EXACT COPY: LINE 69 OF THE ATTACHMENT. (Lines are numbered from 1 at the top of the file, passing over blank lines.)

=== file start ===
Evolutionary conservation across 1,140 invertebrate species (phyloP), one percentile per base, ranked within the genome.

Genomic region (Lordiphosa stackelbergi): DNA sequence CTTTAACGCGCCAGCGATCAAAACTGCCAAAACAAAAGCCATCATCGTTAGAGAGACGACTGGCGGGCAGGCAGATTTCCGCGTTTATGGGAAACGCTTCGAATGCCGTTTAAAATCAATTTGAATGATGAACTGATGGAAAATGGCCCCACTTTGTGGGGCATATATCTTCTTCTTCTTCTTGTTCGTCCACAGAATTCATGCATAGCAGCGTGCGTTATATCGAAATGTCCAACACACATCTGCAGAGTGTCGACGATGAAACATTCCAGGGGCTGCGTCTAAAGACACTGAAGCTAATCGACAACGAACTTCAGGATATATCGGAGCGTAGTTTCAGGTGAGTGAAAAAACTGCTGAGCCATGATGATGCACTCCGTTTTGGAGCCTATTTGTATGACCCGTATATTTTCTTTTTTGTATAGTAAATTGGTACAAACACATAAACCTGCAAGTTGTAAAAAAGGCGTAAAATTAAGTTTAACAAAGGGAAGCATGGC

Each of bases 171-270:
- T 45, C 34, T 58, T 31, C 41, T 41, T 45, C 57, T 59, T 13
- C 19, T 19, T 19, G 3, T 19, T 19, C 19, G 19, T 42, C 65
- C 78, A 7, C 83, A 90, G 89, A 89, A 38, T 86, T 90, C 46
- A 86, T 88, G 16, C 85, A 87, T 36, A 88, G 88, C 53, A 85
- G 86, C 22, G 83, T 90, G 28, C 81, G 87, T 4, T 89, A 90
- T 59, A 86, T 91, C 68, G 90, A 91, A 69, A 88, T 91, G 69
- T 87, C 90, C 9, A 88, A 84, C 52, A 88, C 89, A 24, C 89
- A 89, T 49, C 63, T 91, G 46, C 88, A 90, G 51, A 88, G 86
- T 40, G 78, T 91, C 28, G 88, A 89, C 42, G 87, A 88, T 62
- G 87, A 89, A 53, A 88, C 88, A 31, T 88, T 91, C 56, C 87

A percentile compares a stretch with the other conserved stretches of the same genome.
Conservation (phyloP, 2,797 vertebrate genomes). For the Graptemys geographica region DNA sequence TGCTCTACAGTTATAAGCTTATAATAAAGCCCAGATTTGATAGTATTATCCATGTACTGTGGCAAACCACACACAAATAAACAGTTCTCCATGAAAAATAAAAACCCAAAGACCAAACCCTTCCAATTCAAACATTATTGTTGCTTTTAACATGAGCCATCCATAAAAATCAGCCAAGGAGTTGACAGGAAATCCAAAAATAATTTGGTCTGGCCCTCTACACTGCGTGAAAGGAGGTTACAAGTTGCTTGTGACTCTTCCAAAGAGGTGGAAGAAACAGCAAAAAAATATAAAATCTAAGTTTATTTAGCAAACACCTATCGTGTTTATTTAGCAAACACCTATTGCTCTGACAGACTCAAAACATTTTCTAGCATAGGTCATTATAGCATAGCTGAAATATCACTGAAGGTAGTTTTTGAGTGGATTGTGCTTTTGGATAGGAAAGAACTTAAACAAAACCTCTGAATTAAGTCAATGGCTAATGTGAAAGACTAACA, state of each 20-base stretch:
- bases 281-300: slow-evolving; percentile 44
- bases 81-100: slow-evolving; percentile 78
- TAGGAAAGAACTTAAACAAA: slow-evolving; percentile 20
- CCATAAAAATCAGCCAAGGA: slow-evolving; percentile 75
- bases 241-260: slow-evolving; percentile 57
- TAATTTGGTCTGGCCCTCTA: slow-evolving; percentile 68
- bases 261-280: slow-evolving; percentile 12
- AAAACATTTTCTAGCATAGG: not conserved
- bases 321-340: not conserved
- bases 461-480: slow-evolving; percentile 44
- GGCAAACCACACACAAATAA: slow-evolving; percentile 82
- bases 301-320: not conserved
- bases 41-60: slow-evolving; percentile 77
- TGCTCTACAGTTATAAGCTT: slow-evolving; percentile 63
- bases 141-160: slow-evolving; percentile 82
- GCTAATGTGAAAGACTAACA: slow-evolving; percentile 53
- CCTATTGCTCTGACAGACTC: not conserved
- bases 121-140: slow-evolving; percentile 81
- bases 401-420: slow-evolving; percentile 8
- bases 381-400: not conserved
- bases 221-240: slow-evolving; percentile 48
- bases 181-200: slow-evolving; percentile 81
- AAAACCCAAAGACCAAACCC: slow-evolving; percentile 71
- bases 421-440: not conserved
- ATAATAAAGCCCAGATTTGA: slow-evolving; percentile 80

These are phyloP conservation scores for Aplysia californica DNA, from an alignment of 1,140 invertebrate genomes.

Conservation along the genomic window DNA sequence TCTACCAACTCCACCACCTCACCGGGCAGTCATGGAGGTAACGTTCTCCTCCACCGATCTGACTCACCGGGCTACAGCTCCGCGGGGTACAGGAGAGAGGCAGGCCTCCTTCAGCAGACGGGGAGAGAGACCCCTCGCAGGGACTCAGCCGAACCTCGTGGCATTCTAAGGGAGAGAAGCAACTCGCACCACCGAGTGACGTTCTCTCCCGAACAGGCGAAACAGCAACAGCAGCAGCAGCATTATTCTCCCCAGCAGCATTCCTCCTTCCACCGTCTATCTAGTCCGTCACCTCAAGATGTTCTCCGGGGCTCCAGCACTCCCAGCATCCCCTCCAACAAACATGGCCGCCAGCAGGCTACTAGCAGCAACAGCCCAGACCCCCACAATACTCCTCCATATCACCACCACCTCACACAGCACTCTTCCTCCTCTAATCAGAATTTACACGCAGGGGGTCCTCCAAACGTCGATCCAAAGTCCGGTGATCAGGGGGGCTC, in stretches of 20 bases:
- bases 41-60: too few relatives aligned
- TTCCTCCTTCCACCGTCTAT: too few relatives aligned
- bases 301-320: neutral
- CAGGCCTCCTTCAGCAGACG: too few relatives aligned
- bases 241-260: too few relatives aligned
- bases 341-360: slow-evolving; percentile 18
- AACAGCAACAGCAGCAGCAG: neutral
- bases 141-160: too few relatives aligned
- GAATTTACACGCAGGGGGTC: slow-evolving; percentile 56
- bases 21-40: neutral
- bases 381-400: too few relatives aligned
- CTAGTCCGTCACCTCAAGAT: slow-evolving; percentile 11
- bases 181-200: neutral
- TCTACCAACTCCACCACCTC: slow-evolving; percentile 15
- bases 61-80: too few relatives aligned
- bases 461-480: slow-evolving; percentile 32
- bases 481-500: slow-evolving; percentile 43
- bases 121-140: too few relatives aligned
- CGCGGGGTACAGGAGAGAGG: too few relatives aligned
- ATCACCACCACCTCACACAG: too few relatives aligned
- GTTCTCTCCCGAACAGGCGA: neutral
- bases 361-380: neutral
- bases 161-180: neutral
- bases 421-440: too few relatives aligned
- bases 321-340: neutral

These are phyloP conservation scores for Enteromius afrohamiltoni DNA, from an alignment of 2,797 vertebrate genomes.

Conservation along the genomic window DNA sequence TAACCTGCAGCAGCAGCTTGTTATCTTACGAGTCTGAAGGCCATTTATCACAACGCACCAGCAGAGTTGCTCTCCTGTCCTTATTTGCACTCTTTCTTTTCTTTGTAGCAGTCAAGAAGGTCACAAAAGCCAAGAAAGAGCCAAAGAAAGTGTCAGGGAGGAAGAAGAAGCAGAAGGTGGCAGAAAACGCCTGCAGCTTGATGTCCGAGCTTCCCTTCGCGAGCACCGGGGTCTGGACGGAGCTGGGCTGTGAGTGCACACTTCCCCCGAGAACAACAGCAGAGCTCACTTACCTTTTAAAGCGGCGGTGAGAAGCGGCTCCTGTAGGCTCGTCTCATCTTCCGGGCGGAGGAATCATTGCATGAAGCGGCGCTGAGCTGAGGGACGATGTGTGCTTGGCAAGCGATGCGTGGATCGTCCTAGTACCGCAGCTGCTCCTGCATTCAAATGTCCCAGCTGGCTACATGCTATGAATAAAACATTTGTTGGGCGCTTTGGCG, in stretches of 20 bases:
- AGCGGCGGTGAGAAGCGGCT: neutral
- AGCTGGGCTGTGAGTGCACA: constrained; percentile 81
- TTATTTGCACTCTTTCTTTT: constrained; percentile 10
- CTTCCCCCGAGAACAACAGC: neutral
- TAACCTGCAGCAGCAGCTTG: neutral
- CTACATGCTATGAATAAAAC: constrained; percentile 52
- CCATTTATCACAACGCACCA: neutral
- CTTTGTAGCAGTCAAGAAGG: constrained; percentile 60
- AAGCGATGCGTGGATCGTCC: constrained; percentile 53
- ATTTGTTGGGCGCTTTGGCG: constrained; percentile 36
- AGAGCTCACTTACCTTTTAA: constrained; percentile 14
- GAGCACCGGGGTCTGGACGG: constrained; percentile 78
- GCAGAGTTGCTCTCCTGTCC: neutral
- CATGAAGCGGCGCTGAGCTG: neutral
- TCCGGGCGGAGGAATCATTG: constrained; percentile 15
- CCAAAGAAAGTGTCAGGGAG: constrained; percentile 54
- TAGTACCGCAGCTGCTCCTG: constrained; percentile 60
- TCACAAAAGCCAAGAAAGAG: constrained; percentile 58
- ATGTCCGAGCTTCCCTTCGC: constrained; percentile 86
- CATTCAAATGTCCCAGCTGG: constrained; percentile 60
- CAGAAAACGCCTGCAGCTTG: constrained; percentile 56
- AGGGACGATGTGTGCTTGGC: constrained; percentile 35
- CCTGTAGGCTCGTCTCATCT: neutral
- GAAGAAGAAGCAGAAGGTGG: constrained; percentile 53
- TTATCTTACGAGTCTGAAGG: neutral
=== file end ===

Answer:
Conservation along the genomic window DNA sequence TAACCTGCAGCAGCAGCTTGTTATCTTACGAGTCTGAAGGCCATTTATCACAACGCACCAGCAGAGTTGCTCTCCTGTCCTTATTTGCACTCTTTCTTTTCTTTGTAGCAGTCAAGAAGGTCACAAAAGCCAAGAAAGAGCCAAAGAAAGTGTCAGGGAGGAAGAAGAAGCAGAAGGTGGCAGAAAACGCCTGCAGCTTGATGTCCGAGCTTCCCTTCGCGAGCACCGGGGTCTGGACGGAGCTGGGCTGTGAGTGCACACTTCCCCCGAGAACAACAGCAGAGCTCACTTACCTTTTAAAGCGGCGGTGAGAAGCGGCTCCTGTAGGCTCGTCTCATCTTCCGGGCGGAGGAATCATTGCATGAAGCGGCGCTGAGCTGAGGGACGATGTGTGCTTGGCAAGCGATGCGTGGATCGTCCTAGTACCGCAGCTGCTCCTGCATTCAAATGTCCCAGCTGGCTACATGCTATGAATAAAACATTTGTTGGGCGCTTTGGCG, in stretches of 20 bases: